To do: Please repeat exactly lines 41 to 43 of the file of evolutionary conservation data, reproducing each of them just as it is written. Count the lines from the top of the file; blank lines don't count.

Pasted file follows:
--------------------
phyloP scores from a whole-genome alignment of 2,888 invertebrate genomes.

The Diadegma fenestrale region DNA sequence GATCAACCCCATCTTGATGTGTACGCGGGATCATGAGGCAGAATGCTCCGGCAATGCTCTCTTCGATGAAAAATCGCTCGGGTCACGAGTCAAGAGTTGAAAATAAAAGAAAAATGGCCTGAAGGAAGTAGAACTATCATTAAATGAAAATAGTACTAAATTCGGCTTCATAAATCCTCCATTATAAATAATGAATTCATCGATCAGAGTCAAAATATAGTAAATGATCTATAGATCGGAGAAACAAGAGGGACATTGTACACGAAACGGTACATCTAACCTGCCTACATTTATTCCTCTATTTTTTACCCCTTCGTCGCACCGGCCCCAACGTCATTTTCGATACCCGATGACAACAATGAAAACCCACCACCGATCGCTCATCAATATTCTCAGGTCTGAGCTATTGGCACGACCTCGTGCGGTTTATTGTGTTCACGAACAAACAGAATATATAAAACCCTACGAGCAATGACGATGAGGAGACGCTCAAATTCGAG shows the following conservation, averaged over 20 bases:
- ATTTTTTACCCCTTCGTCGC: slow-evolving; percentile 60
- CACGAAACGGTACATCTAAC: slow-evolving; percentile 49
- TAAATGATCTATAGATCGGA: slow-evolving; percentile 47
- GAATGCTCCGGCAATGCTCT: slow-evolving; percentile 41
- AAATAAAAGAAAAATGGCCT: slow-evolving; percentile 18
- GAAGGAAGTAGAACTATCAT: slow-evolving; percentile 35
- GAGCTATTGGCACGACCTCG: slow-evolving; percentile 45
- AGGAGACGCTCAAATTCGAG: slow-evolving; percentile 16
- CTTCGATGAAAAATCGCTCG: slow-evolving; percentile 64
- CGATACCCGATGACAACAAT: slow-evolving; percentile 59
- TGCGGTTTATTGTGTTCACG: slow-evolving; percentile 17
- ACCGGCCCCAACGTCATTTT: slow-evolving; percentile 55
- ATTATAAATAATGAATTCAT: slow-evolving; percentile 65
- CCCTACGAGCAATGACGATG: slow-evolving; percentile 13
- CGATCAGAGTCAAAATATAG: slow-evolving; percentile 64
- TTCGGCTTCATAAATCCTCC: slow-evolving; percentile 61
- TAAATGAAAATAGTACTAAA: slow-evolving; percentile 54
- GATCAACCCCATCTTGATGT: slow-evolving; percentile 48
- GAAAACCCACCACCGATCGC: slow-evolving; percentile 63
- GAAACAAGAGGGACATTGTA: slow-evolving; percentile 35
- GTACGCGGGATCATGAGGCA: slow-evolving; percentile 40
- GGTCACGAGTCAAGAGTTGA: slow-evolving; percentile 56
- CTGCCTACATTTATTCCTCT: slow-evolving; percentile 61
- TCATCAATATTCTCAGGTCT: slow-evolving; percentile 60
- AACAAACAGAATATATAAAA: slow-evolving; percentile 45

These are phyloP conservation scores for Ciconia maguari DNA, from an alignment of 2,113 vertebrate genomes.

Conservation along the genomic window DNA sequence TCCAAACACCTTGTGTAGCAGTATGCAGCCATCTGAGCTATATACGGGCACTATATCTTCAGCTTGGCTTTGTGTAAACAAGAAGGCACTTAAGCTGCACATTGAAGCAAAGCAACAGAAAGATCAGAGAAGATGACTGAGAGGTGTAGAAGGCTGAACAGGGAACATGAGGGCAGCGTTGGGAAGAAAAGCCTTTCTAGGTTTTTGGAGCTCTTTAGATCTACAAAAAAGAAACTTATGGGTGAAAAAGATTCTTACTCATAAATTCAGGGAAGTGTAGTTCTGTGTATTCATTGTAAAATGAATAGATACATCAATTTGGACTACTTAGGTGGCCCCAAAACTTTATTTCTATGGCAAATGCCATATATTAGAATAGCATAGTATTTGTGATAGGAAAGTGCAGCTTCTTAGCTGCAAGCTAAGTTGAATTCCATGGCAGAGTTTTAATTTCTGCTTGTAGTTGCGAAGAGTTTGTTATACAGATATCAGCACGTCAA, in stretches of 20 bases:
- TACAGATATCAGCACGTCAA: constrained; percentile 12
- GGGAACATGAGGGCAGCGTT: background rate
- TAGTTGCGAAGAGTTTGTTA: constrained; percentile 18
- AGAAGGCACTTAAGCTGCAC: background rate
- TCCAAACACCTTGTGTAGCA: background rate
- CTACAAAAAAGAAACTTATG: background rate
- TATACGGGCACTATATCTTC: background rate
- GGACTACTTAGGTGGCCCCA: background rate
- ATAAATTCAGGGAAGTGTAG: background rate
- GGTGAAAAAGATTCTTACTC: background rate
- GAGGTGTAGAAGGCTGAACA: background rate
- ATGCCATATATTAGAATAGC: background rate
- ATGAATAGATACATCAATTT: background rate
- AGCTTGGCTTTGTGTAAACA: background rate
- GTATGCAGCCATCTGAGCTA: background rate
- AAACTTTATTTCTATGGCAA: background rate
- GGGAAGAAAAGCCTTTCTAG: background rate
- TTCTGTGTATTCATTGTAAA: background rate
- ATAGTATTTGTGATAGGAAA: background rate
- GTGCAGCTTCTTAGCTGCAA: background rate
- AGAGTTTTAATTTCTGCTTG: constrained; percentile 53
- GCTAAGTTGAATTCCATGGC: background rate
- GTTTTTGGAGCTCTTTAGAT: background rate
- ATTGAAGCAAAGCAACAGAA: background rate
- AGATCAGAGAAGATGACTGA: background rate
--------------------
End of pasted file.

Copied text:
- ATGCCATATATTAGAATAGC: background rate
- ATGAATAGATACATCAATTT: background rate
- AGCTTGGCTTTGTGTAAACA: background rate